The Southern belle of heavy cream and butter, Paula Deen, has no remorse about not disclosing the fact that she has Type 2 Diabetes for nearly 3 years. Meanwhile, she continued to dish up her high-fat, high-calorie recipes on TV like her deep-fried cheesecake.
She has no plans on changing her recipes that made her a star to accommodate her illness. However, it remains unclear of how much eating of it she’ll be doing herself.
After revealing her disease on NBC’s “Today” show, Deen said, “I’ve always said, ‘Practice moderation, y’all.’ I’ll probably say that a little louder now. You can have diabetes and have a piece of cake. You cannot have diabetes and eat a whole cake.”
Both chefs and health activists are unhappy with Deen’s decision to keep her diagnosis quiet while continuing to promote unhealthy food to her views. Deen claimed that she decided to keep her diagnosis quiet while she made a game plan for the future. It was big news, and something that she and her family needed to learn about and plan for.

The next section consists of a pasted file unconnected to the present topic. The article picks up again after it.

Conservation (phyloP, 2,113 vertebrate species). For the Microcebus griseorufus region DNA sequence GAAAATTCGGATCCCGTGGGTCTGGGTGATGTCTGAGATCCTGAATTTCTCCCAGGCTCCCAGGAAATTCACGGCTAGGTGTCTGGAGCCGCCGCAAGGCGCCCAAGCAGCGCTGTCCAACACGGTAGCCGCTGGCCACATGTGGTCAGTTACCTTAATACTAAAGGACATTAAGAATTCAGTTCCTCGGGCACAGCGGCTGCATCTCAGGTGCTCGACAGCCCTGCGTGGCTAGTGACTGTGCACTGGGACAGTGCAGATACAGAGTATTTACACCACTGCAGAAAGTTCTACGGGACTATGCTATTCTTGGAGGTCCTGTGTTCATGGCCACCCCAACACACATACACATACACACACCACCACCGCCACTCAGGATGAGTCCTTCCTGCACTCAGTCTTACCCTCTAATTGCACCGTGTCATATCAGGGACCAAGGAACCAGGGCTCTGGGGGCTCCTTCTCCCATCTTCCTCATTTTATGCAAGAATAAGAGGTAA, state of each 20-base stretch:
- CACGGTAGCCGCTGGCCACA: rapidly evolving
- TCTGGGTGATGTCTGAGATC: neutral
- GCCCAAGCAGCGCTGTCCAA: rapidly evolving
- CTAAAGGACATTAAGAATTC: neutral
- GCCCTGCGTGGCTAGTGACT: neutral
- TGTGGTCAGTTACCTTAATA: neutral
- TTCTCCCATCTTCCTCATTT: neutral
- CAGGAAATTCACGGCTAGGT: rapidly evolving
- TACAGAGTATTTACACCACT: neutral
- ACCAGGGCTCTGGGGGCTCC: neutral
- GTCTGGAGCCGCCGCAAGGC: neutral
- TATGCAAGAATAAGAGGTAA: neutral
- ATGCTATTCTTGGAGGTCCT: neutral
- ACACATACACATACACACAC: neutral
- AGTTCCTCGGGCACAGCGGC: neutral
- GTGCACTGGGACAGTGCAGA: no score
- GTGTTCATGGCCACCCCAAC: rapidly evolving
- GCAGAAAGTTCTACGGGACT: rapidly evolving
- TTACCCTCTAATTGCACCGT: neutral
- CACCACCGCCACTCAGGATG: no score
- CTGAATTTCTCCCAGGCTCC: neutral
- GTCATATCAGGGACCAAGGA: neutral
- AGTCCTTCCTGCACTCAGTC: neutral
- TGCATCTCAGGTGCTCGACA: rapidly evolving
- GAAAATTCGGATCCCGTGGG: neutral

She explains her choice, “I really sat on this information for a few years because I said, ‘Oh my gosh, what am I going to do about this? Is my life fixing to change? Am I no longer going to like my life? I had to have time to adjust and soak it all in and get up all the information that I could.”
In order to manage her diagnosis, Deen has quit drinking sweet tea and has taken up treadmill walking. Beyond that, she plans to make few changes. However, many of other chefs and viewers around the nation feel differently about her decision. Her fame has been spread through many homes throughout the years. It would be possible for her to use this news as a change for her career.
Instead of idly continuing down an unhealthy path, promoting unhealthy foods, Deen could easily decide to shift her focus. Change from promoting unhealthy to learning how to cook good, southern dishes that are healthy. While surely heavy cream and butter may seem like a staple ingredient, educate viewers on the other options they have available.
Type 2 Diabetes has grown in the United States as the obesity rates continue to skyrocket. Approximately 23 million American are believed to suffer from Type 2 Diabetes. According to government doctors, living an sedentary lifestyle, being overweight and over the age of 45 all greatly increase the risk of diagnosis.